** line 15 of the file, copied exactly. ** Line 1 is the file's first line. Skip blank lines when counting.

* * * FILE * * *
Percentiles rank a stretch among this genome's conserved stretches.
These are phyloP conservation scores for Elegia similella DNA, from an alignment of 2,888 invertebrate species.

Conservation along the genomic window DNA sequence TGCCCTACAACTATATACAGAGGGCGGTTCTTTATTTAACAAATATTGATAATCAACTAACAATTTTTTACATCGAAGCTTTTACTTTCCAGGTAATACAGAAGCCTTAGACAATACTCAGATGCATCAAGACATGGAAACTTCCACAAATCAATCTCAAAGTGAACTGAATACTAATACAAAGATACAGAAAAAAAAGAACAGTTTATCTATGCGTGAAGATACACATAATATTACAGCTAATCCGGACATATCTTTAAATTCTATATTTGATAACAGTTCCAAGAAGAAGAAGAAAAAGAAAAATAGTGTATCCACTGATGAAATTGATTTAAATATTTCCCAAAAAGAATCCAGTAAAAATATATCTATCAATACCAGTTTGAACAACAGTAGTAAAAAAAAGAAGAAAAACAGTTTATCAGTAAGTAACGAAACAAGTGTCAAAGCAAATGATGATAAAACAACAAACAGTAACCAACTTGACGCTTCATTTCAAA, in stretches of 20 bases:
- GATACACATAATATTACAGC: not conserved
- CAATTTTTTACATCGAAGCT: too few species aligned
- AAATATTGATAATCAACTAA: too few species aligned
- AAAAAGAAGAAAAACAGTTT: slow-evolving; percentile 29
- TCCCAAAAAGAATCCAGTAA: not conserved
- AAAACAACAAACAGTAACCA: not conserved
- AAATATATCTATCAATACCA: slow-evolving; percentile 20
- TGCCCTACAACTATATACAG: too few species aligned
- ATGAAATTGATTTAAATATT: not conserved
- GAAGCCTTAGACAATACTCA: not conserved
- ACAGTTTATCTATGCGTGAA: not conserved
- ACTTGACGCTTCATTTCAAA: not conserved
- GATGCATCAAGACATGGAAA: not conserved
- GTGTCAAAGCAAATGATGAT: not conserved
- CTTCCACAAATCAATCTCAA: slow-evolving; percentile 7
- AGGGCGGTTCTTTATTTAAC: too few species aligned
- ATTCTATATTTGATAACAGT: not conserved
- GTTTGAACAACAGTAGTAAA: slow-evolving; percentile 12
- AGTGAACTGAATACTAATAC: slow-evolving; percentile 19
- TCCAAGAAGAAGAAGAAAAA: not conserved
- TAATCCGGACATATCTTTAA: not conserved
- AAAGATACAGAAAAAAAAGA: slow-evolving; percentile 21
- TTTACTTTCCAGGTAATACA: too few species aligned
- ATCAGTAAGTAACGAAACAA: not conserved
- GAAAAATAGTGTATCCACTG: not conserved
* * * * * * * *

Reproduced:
- ACTTGACGCTTCATTTCAAA: not conserved